We need to be careful in trying to defend God when evil happens by making statements such as, “God did not have anything to do with this.” Such statements deny the sovereignty of God. While God is never the author of evil [Hab 1:13; Jas 1:13], there is nothing that can happen outside the sovereign will of God. This includes evil deeds which ultimately find their role in the fulfillment of God’s sovereign purposes. The devil is not sovereign—God alone is!
What, then, are some practical implications of God’s sovereignty? A total of 4 are listed below.
1. It gives God his rightful place as the supreme being in the universe.
In other words, it acknowledges God to be God! It acknowledges God’s rule as King over everything. It reminds us that he is the Creator, and we are the created ones. God does not need us. On the other hand, we need him for the next breath!
Through the prophet Isaiah, God tells us, “I am the Lord; that is my name! I will not yield my glory to another or my praise to idols” [Isa 42:8]. By acknowledging God’s absolute sovereignty, we give him full glory. After all, we are created for God’s glory, “everyone who is called by my name, whom I created for my glory, whom I formed and made” [Isa 43:7]! So, let’s give God his rightful place as the supreme being in the universe by acknowledging his sovereignty over all things!
2. It humbles us.
Since God is always after a humble heart, what could be more humbling than the constant acknowledgment that “God is in charge of everything, and we are not!” This truth exalts God for who he is and what he has done for us!
Nebuchadnezzar, the greatest human king to have ever ruled the world, learned the hard way that a sovereign God humbles the pride of man. His pride deceived his heart as he boasted of his achievements, “Is not this the great Babylon I have built as the royal residence, by my mighty power and for the glory of my majesty?” [Dan 4:30].
Notice how God cut him down in judgment by reminding him that God is the One who is sovereign over all, “31 Even as the words were on his lips, a voice came from heaven, “This is what is decreed for you, King Nebuchadnezzar: Your royal authority has been taken from you. 32 You will be driven away from people and will live with the wild animals; you will eat grass like the ox. Seven times will pass by for you until you acknowledge that the Most High is sovereign over all kingdoms on earth and gives them to anyone he wishes” [Dan 4:31-32].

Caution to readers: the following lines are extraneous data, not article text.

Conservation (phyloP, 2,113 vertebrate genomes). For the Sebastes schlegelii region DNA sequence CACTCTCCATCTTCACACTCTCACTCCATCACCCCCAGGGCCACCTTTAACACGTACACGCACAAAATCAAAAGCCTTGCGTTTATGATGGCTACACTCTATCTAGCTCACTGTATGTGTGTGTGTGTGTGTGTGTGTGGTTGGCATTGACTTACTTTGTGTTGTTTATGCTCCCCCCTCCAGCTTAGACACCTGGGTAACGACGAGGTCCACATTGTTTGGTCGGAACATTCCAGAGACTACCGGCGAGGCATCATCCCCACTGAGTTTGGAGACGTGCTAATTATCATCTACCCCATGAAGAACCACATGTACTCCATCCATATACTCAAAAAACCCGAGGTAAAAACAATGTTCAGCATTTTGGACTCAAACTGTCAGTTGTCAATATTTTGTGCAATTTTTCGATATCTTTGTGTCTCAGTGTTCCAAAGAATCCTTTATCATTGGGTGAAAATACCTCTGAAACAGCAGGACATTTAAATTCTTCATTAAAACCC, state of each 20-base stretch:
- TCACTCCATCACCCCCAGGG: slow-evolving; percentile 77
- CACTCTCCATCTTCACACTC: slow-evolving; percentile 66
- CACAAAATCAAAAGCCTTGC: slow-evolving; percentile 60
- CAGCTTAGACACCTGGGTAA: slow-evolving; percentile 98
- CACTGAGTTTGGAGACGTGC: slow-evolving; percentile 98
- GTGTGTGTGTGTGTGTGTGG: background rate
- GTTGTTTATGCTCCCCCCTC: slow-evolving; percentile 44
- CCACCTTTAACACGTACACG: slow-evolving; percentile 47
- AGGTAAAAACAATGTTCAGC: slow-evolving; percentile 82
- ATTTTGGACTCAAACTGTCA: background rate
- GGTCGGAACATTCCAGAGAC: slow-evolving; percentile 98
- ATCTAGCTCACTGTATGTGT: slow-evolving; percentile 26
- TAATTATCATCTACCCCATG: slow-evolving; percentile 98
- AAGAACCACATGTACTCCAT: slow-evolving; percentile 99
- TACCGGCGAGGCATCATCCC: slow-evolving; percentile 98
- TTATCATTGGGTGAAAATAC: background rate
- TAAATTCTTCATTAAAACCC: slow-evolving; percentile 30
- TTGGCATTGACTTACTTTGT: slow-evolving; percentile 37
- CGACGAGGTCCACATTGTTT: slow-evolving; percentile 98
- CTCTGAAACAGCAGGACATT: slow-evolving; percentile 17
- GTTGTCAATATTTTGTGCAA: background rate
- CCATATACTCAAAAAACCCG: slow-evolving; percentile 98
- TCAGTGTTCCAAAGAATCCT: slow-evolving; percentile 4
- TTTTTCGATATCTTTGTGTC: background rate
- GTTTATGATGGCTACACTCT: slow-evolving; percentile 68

Having been humbled, Nebuchadnezzar finally acknowledged that God is sovereign over all, “34 At the end of that time, I, Nebuchadnezzar, raised my eyes toward heaven, and my sanity was restored. Then I praised the Most High; I honored and glorified him who lives forever. His dominion is an eternal dominion; his kingdom endures from generation to generation. 35 All the peoples of the earth are regarded as nothing. He does as he pleases with the powers of heaven and the peoples of the earth. No one can hold back his hand or say to him: “What have you done?”…37 Now I, Nebuchadnezzar, praise and exalt and glorify the King of heaven, because everything he does is right and all his ways are just. And those who walk in pride he is able to humble” [Dan 4:34-36, 37].
The more we embrace this doctrine of God’s sovereignty, the more we will grow in humility.
3. It brings great comfort during times of intense trial.
The sovereign Lord of the universe, who controls everything, has chosen to show us his love and mercy. What did we ever do to deserve such love? Nothing! And if God loves us despite our great sins and has made us his child, then why should we be conquered by fear when going through trials—even when those trials are intense?
Joseph had great confidence in God’s sovereignty. That is why despite going through extremely difficult times, he could still say to his brothers these words: “You intended to harm me, but God intended it for good to accomplish what is now being done, the saving of many lives” [Gen 50:20]. He knew God controlled all circumstances of his life and hence did not cave into despair even though things got terrible for him.